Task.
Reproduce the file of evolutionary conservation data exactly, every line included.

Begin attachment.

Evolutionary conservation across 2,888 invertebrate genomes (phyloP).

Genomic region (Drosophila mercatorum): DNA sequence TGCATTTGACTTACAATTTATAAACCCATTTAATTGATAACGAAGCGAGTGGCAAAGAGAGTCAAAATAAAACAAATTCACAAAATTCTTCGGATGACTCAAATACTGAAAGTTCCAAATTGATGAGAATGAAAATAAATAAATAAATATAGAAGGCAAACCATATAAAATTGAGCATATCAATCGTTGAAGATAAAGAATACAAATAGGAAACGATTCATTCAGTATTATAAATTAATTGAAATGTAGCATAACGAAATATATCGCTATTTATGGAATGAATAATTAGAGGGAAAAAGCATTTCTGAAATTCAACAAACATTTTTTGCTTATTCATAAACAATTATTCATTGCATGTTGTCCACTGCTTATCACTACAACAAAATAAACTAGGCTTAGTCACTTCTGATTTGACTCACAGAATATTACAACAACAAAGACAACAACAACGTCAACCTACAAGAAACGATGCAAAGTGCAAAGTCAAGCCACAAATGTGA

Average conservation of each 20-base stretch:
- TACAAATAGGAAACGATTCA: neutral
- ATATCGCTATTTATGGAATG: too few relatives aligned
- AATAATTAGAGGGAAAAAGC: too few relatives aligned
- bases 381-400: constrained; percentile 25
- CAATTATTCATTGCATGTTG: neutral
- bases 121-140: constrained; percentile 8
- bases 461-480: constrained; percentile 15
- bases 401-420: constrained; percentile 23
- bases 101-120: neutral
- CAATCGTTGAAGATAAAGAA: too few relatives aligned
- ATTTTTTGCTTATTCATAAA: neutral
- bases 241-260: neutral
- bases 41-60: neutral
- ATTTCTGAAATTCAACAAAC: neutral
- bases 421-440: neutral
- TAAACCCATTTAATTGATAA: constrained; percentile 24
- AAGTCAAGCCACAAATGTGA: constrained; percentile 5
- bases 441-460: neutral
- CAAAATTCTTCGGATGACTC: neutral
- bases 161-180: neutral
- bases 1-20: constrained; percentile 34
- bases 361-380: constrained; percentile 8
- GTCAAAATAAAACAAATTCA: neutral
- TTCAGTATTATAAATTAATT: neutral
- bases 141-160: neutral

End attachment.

Evolutionary conservation across 2,888 invertebrate genomes (phyloP).

Genomic region (Drosophila mercatorum): DNA sequence TGCATTTGACTTACAATTTATAAACCCATTTAATTGATAACGAAGCGAGTGGCAAAGAGAGTCAAAATAAAACAAATTCACAAAATTCTTCGGATGACTCAAATACTGAAAGTTCCAAATTGATGAGAATGAAAATAAATAAATAAATATAGAAGGCAAACCATATAAAATTGAGCATATCAATCGTTGAAGATAAAGAATACAAATAGGAAACGATTCATTCAGTATTATAAATTAATTGAAATGTAGCATAACGAAATATATCGCTATTTATGGAATGAATAATTAGAGGGAAAAAGCATTTCTGAAATTCAACAAACATTTTTTGCTTATTCATAAACAATTATTCATTGCATGTTGTCCACTGCTTATCACTACAACAAAATAAACTAGGCTTAGTCACTTCTGATTTGACTCACAGAATATTACAACAACAAAGACAACAACAACGTCAACCTACAAGAAACGATGCAAAGTGCAAAGTCAAGCCACAAATGTGA

Average conservation of each 20-base stretch:
- TACAAATAGGAAACGATTCA: neutral
- ATATCGCTATTTATGGAATG: too few relatives aligned
- AATAATTAGAGGGAAAAAGC: too few relatives aligned
- bases 381-400: constrained; percentile 25
- CAATTATTCATTGCATGTTG: neutral
- bases 121-140: constrained; percentile 8
- bases 461-480: constrained; percentile 15
- bases 401-420: constrained; percentile 23
- bases 101-120: neutral
- CAATCGTTGAAGATAAAGAA: too few relatives aligned
- ATTTTTTGCTTATTCATAAA: neutral
- bases 241-260: neutral
- bases 41-60: neutral
- ATTTCTGAAATTCAACAAAC: neutral
- bases 421-440: neutral
- TAAACCCATTTAATTGATAA: constrained; percentile 24
- AAGTCAAGCCACAAATGTGA: constrained; percentile 5
- bases 441-460: neutral
- CAAAATTCTTCGGATGACTC: neutral
- bases 161-180: neutral
- bases 1-20: constrained; percentile 34
- bases 361-380: constrained; percentile 8
- GTCAAAATAAAACAAATTCA: neutral
- TTCAGTATTATAAATTAATT: neutral
- bases 141-160: neutral